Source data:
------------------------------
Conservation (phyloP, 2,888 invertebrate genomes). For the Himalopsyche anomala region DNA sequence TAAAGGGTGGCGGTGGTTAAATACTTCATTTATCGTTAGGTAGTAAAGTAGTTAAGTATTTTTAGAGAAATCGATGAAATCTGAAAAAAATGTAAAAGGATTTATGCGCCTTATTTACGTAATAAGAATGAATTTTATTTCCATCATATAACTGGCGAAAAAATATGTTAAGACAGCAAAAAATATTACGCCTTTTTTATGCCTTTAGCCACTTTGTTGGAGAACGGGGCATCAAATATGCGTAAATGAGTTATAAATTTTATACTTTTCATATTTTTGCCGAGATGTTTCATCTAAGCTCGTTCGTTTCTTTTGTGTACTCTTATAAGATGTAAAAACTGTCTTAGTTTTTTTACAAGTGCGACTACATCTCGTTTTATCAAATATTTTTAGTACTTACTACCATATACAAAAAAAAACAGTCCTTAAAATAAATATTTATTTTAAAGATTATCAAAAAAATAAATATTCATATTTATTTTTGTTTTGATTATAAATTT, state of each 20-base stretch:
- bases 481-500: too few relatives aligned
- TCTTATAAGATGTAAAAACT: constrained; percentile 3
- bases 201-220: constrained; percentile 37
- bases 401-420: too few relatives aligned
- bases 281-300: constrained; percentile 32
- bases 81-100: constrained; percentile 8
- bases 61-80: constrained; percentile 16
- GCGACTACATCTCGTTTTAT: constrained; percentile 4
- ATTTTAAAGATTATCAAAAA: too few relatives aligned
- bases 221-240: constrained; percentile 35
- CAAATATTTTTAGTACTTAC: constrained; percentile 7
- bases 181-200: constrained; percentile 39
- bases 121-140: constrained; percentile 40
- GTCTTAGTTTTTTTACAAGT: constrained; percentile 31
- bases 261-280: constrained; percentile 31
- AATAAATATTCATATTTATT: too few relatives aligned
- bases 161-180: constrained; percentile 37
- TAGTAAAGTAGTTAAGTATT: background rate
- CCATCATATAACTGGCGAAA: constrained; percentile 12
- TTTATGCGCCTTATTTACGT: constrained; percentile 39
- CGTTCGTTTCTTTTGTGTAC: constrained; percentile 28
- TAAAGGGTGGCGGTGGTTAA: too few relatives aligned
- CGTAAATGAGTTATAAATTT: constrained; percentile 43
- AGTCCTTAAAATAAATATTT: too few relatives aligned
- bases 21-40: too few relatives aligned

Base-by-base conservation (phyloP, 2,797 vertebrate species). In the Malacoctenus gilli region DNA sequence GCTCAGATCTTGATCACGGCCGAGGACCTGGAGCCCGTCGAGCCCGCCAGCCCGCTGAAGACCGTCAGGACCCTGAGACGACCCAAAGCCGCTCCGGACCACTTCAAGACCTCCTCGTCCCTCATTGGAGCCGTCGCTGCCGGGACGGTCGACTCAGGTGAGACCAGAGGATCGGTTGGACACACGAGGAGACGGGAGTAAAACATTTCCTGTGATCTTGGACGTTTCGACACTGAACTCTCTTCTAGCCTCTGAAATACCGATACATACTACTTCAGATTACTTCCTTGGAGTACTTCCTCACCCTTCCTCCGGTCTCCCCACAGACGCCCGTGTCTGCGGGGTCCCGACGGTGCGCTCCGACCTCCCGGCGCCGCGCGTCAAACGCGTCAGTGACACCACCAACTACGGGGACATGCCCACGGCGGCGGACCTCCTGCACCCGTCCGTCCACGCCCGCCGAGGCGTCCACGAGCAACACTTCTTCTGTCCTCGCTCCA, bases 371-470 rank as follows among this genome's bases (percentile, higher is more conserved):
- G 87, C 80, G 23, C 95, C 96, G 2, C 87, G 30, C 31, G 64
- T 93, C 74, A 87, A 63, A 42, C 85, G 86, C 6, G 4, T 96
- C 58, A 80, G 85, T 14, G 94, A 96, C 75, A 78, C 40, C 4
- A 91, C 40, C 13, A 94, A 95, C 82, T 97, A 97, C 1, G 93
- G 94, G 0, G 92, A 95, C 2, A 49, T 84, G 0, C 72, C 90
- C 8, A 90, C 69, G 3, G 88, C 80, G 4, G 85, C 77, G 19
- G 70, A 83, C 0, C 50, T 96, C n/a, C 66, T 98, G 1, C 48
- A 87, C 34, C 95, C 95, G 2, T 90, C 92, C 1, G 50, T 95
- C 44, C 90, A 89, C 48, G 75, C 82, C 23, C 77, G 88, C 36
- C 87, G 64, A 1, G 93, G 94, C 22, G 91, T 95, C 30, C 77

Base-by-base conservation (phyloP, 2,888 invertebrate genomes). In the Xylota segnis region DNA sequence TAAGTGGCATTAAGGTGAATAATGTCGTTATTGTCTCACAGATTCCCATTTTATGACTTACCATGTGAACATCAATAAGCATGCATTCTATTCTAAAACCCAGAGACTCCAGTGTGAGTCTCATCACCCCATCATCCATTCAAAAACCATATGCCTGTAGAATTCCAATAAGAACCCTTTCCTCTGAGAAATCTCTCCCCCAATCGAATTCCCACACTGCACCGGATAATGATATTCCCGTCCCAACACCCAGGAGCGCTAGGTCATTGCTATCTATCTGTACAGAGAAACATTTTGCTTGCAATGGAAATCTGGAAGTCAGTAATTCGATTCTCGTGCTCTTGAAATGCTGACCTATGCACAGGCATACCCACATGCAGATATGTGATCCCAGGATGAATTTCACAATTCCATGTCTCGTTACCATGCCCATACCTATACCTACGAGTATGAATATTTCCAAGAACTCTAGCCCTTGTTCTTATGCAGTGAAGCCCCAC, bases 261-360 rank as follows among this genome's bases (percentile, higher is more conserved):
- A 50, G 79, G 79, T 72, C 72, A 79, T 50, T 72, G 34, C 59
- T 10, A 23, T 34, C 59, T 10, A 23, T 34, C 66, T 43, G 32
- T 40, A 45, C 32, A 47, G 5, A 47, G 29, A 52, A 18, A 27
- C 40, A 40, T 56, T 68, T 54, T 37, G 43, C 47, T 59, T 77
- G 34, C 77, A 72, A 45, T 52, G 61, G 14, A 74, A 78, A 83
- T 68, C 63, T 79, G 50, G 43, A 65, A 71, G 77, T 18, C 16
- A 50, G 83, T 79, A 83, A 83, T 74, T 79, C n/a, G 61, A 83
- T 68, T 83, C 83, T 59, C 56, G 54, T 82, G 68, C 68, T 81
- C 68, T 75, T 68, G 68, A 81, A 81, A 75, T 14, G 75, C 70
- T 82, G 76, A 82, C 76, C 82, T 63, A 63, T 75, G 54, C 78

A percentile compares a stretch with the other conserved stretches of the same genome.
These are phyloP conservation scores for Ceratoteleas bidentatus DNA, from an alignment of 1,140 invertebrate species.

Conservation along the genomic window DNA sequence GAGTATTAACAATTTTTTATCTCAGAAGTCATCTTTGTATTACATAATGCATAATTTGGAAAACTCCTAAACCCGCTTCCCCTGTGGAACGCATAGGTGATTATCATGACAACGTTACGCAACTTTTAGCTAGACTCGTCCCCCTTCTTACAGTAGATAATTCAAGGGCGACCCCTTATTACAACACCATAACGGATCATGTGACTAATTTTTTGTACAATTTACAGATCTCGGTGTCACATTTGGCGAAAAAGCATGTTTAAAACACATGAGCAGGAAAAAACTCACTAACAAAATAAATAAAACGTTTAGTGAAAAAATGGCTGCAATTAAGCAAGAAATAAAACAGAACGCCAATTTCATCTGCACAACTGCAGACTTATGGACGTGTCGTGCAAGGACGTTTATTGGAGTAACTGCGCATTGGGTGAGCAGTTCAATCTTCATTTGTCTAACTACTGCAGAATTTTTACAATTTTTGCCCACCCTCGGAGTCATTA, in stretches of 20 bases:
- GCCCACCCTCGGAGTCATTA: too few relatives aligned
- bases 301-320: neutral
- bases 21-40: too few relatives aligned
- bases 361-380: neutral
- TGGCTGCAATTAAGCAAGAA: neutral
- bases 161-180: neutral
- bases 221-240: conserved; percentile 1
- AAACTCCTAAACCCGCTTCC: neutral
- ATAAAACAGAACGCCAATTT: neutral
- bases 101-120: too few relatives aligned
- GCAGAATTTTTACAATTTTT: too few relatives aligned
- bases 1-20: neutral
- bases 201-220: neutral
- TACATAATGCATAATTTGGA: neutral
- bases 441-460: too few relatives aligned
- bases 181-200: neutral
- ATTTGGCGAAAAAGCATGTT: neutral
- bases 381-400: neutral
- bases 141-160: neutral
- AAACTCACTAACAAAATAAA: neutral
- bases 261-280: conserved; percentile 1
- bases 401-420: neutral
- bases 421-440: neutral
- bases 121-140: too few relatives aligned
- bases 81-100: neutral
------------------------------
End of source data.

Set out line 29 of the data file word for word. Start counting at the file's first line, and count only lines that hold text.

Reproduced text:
- T 93, C 74, A 87, A 63, A 42, C 85, G 86, C 6, G 4, T 96